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Small, low-cost satellites capture high-res Earth photos

Posted: 18 Sep 2015     Print Version  Bookmark and Share

Keywords:Planet Labs  satellite  Earth  big data 

Most satellite imagery is weeks or months old. As such, Planet Labs CEO Will Marshall aims to give researchers, scientists, farmers, traders and any other interested parties access to real-time data about planet Earth by bringing the earth's surface data into frequent update mode, daily.

Marshall, a former NASA scientist, and his team plan to get a fleet of 150 of his firm's Doves, miniature, camera-bearing satellites, into orbit sometime next year, more satellites than all the other launchers combined. So far, the company has launched 100 of them.

"We are getting to the point where we can image the entire earth in a day," said the young, bespectacled CEO, who looked like he was only a few years out of graduate school.

Most image-collecting satellites are like Landsat 8, a monstrous box of cameras, gyro-compasses, transmitters and other equipment weighing 5,783 pounds. Landsat 8 was launched by the US National Geological Survey two years ago as part of a long line of Landsats.

A Planet Labs Dove, on the other hand, is about the size of a shoebox, weighs 8.8 pounds, and still contains the high-resolution cameras and other equipment that Landsat has, except in miniature.

At Dreamforce, Marshall talked about how a revolution in lower-cost satellites and satellite imagery will change how we capture changes in the earth's surface, agricultural data, and other business information. Doves are "hundreds of thousands times cheaper" than $750 million Landsats and earlier generations of satellites, he said. He showed pictures of the first Dove being hand-assembled in a garage. They're now assembled in the basement of Planet Labs' San Francisco headquarters.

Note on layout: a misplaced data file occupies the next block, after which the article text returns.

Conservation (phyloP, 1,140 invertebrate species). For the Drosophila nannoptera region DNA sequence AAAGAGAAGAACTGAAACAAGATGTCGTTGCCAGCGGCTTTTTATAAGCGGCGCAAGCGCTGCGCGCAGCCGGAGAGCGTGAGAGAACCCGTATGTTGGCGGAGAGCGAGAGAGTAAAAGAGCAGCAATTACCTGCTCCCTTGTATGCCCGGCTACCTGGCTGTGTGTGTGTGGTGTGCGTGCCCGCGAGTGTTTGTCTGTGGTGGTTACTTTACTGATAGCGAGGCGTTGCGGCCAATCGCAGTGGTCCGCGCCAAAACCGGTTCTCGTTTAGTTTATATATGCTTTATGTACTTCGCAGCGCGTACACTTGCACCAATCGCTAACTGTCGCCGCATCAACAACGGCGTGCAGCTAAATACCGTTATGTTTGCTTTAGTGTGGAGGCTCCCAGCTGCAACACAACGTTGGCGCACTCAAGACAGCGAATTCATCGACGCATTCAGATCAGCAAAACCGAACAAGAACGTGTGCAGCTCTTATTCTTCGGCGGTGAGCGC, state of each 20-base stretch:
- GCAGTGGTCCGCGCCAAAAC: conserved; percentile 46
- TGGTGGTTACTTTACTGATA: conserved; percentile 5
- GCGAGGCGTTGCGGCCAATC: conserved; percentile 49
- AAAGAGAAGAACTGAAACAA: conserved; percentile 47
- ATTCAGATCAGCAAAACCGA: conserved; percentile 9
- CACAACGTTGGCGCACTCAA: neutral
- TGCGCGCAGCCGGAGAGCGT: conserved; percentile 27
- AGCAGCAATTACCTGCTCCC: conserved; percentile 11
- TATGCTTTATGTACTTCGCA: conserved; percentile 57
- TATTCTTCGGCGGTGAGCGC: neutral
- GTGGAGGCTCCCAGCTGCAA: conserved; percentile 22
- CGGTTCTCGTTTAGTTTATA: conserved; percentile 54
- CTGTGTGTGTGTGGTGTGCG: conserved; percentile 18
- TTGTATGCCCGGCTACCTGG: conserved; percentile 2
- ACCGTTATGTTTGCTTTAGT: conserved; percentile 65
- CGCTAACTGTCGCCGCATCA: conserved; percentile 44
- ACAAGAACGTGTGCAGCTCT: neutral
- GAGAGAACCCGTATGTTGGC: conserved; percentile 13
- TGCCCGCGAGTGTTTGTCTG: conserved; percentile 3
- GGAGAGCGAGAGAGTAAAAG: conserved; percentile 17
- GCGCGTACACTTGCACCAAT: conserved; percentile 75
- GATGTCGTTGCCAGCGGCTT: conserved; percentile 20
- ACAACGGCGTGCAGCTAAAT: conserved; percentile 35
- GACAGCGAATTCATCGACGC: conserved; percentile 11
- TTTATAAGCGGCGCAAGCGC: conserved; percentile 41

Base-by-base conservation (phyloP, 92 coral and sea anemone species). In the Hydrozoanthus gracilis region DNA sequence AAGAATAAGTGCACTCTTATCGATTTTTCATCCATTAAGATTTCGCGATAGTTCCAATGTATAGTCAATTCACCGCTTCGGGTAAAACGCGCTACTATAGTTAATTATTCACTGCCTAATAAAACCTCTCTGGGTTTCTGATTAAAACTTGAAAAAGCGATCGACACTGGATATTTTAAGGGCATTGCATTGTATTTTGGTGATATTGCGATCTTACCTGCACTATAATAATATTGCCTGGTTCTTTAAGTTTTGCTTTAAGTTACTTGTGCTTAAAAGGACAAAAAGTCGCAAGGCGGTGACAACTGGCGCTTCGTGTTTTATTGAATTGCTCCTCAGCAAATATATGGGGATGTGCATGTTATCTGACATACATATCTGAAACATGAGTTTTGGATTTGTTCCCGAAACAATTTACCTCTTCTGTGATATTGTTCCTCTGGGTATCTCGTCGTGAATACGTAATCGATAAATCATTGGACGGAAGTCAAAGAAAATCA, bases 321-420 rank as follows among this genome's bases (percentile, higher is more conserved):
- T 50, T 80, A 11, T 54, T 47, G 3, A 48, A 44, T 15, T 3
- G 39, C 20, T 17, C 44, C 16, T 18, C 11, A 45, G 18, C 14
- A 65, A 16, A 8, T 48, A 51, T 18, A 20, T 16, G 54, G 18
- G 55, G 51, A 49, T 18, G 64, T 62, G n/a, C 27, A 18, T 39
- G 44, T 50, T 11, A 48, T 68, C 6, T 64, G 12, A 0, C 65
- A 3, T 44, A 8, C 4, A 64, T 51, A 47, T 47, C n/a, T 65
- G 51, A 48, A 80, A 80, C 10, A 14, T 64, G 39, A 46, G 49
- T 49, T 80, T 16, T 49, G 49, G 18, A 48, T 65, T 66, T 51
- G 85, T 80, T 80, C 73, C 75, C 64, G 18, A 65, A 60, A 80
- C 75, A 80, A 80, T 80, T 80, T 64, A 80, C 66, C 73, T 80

With cloud computing, high-volume storage and cheap satellite imagery, many people are going to have access to data on how a specific surface area is changing, of "a connected, big data, transparent planet," he said at Dreamforce. It may even change how we view the planet, he suggested.

Are global ice caps shrinking? Planet Labs will make it common knowledge. Are soybean crops in trouble around the world? Commodities traders may be among the first to know. Rainfall, weather patterns at sea, and forest-fire movements may all become imagery information available at a person's fingertips. After the Nepal earthquake in April, Planet Labs imagery showed rescue workers the location of two mountain villages that they didn't know existed. A good day's work, as far as Marshall was concerned.

Planet Labs has $183 million in venture capital to finance its satellite network, as well as several paying customers, including agribusiness firm Wilbur-Ellis.

Dove launch

Dove launch in August. (Image: NASA and JAXA, via Planet Labs blog)

Planet Labs will ask just about anyone going into space to take a Dove or several Doves along for launch once they get there. "We asked the astronauts to toss them out the window" from the International Space Station, Marshall quipped. Two were launched that way, and he showed video of that happening at his Dreamforce session.

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